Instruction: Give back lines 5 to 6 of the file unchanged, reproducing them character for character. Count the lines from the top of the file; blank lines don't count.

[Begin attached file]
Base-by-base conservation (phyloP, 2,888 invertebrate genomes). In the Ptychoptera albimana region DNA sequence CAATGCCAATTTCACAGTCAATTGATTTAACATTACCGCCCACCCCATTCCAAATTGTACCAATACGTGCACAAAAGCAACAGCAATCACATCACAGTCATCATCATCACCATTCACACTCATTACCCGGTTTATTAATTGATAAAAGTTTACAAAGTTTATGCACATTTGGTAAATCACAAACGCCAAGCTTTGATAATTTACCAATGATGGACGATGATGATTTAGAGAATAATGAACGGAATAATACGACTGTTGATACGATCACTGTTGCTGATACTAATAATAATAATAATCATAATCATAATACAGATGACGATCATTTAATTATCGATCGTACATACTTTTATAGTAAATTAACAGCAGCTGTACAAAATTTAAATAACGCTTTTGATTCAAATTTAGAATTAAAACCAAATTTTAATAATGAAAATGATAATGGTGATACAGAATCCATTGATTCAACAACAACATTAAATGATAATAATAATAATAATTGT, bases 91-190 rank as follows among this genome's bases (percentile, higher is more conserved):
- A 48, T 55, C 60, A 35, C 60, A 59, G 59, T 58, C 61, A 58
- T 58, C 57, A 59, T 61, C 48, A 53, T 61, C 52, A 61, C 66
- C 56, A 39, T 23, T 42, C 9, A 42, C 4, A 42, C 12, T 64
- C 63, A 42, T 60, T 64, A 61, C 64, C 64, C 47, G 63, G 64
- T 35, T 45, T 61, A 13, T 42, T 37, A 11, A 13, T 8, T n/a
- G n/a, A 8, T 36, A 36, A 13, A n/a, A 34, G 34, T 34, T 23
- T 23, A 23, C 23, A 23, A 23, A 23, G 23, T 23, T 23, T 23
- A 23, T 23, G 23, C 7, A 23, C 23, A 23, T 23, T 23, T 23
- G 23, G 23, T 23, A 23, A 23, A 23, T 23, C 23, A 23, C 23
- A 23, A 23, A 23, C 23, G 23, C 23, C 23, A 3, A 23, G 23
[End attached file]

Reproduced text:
- C 63, A 42, T 60, T 64, A 61, C 64, C 64, C 47, G 63, G 64
- T 35, T 45, T 61, A 13, T 42, T 37, A 11, A 13, T 8, T n/a